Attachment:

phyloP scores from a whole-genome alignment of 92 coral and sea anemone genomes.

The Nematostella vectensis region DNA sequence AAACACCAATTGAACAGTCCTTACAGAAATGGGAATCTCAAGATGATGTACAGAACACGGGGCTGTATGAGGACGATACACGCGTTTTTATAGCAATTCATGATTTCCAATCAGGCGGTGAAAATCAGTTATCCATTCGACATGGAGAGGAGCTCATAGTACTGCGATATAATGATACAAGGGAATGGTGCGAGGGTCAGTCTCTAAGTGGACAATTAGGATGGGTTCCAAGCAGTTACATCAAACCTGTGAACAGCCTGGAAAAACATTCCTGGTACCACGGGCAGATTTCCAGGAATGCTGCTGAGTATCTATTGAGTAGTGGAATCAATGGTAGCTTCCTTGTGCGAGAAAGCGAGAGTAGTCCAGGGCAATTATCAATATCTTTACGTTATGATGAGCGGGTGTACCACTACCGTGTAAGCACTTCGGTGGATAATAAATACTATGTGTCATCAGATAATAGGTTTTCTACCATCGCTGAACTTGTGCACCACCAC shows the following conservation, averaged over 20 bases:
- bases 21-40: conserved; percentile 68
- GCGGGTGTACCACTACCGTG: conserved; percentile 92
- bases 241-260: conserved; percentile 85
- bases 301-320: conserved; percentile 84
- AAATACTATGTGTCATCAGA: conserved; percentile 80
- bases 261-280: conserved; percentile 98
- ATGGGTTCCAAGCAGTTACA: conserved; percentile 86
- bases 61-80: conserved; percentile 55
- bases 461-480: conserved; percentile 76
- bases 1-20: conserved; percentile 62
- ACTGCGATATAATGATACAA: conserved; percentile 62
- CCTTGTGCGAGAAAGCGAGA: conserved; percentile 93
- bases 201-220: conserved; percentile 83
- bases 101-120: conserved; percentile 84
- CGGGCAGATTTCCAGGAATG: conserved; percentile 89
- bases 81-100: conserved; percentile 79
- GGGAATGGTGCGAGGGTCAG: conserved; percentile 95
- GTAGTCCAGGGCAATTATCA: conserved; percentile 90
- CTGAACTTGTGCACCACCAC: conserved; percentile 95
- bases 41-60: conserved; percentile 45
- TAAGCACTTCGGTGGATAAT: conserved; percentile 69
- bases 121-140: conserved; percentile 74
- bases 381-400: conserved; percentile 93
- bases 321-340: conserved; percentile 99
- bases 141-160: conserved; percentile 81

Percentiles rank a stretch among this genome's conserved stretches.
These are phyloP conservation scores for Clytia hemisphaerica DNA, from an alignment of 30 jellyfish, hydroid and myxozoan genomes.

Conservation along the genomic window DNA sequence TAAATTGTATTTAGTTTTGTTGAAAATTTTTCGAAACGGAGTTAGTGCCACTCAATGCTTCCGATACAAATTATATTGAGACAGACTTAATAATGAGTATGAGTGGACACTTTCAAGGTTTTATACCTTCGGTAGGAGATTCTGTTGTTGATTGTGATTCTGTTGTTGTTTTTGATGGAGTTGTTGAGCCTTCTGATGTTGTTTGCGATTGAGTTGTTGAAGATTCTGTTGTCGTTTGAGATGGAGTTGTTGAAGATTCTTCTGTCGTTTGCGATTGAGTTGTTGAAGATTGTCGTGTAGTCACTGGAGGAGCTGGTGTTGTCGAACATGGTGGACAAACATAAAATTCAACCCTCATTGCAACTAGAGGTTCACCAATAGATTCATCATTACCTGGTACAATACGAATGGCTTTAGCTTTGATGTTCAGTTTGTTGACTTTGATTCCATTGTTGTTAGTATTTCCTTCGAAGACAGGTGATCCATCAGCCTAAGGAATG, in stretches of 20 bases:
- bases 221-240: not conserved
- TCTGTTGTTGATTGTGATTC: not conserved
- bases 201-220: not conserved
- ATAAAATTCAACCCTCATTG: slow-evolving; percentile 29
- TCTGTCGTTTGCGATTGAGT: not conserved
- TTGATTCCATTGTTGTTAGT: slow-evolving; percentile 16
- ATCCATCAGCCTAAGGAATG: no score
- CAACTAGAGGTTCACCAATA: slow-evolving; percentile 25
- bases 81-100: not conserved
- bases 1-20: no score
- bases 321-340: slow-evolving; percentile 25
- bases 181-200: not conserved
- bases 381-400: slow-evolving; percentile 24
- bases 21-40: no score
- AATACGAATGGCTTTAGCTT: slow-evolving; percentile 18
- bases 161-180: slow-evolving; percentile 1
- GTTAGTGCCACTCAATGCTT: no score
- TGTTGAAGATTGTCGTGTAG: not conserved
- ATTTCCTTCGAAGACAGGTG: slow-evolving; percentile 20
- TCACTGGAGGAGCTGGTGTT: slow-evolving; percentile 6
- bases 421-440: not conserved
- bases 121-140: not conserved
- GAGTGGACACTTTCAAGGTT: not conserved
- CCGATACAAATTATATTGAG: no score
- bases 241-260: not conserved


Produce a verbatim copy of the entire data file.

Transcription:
phyloP scores from a whole-genome alignment of 92 coral and sea anemone genomes.

The Nematostella vectensis region DNA sequence AAACACCAATTGAACAGTCCTTACAGAAATGGGAATCTCAAGATGATGTACAGAACACGGGGCTGTATGAGGACGATACACGCGTTTTTATAGCAATTCATGATTTCCAATCAGGCGGTGAAAATCAGTTATCCATTCGACATGGAGAGGAGCTCATAGTACTGCGATATAATGATACAAGGGAATGGTGCGAGGGTCAGTCTCTAAGTGGACAATTAGGATGGGTTCCAAGCAGTTACATCAAACCTGTGAACAGCCTGGAAAAACATTCCTGGTACCACGGGCAGATTTCCAGGAATGCTGCTGAGTATCTATTGAGTAGTGGAATCAATGGTAGCTTCCTTGTGCGAGAAAGCGAGAGTAGTCCAGGGCAATTATCAATATCTTTACGTTATGATGAGCGGGTGTACCACTACCGTGTAAGCACTTCGGTGGATAATAAATACTATGTGTCATCAGATAATAGGTTTTCTACCATCGCTGAACTTGTGCACCACCAC shows the following conservation, averaged over 20 bases:
- bases 21-40: conserved; percentile 68
- GCGGGTGTACCACTACCGTG: conserved; percentile 92
- bases 241-260: conserved; percentile 85
- bases 301-320: conserved; percentile 84
- AAATACTATGTGTCATCAGA: conserved; percentile 80
- bases 261-280: conserved; percentile 98
- ATGGGTTCCAAGCAGTTACA: conserved; percentile 86
- bases 61-80: conserved; percentile 55
- bases 461-480: conserved; percentile 76
- bases 1-20: conserved; percentile 62
- ACTGCGATATAATGATACAA: conserved; percentile 62
- CCTTGTGCGAGAAAGCGAGA: conserved; percentile 93
- bases 201-220: conserved; percentile 83
- bases 101-120: conserved; percentile 84
- CGGGCAGATTTCCAGGAATG: conserved; percentile 89
- bases 81-100: conserved; percentile 79
- GGGAATGGTGCGAGGGTCAG: conserved; percentile 95
- GTAGTCCAGGGCAATTATCA: conserved; percentile 90
- CTGAACTTGTGCACCACCAC: conserved; percentile 95
- bases 41-60: conserved; percentile 45
- TAAGCACTTCGGTGGATAAT: conserved; percentile 69
- bases 121-140: conserved; percentile 74
- bases 381-400: conserved; percentile 93
- bases 321-340: conserved; percentile 99
- bases 141-160: conserved; percentile 81

Percentiles rank a stretch among this genome's conserved stretches.
These are phyloP conservation scores for Clytia hemisphaerica DNA, from an alignment of 30 jellyfish, hydroid and myxozoan genomes.

Conservation along the genomic window DNA sequence TAAATTGTATTTAGTTTTGTTGAAAATTTTTCGAAACGGAGTTAGTGCCACTCAATGCTTCCGATACAAATTATATTGAGACAGACTTAATAATGAGTATGAGTGGACACTTTCAAGGTTTTATACCTTCGGTAGGAGATTCTGTTGTTGATTGTGATTCTGTTGTTGTTTTTGATGGAGTTGTTGAGCCTTCTGATGTTGTTTGCGATTGAGTTGTTGAAGATTCTGTTGTCGTTTGAGATGGAGTTGTTGAAGATTCTTCTGTCGTTTGCGATTGAGTTGTTGAAGATTGTCGTGTAGTCACTGGAGGAGCTGGTGTTGTCGAACATGGTGGACAAACATAAAATTCAACCCTCATTGCAACTAGAGGTTCACCAATAGATTCATCATTACCTGGTACAATACGAATGGCTTTAGCTTTGATGTTCAGTTTGTTGACTTTGATTCCATTGTTGTTAGTATTTCCTTCGAAGACAGGTGATCCATCAGCCTAAGGAATG, in stretches of 20 bases:
- bases 221-240: not conserved
- TCTGTTGTTGATTGTGATTC: not conserved
- bases 201-220: not conserved
- ATAAAATTCAACCCTCATTG: slow-evolving; percentile 29
- TCTGTCGTTTGCGATTGAGT: not conserved
- TTGATTCCATTGTTGTTAGT: slow-evolving; percentile 16
- ATCCATCAGCCTAAGGAATG: no score
- CAACTAGAGGTTCACCAATA: slow-evolving; percentile 25
- bases 81-100: not conserved
- bases 1-20: no score
- bases 321-340: slow-evolving; percentile 25
- bases 181-200: not conserved
- bases 381-400: slow-evolving; percentile 24
- bases 21-40: no score
- AATACGAATGGCTTTAGCTT: slow-evolving; percentile 18
- bases 161-180: slow-evolving; percentile 1
- GTTAGTGCCACTCAATGCTT: no score
- TGTTGAAGATTGTCGTGTAG: not conserved
- ATTTCCTTCGAAGACAGGTG: slow-evolving; percentile 20
- TCACTGGAGGAGCTGGTGTT: slow-evolving; percentile 6
- bases 421-440: not conserved
- bases 121-140: not conserved
- GAGTGGACACTTTCAAGGTT: not conserved
- CCGATACAAATTATATTGAG: no score
- bases 241-260: not conserved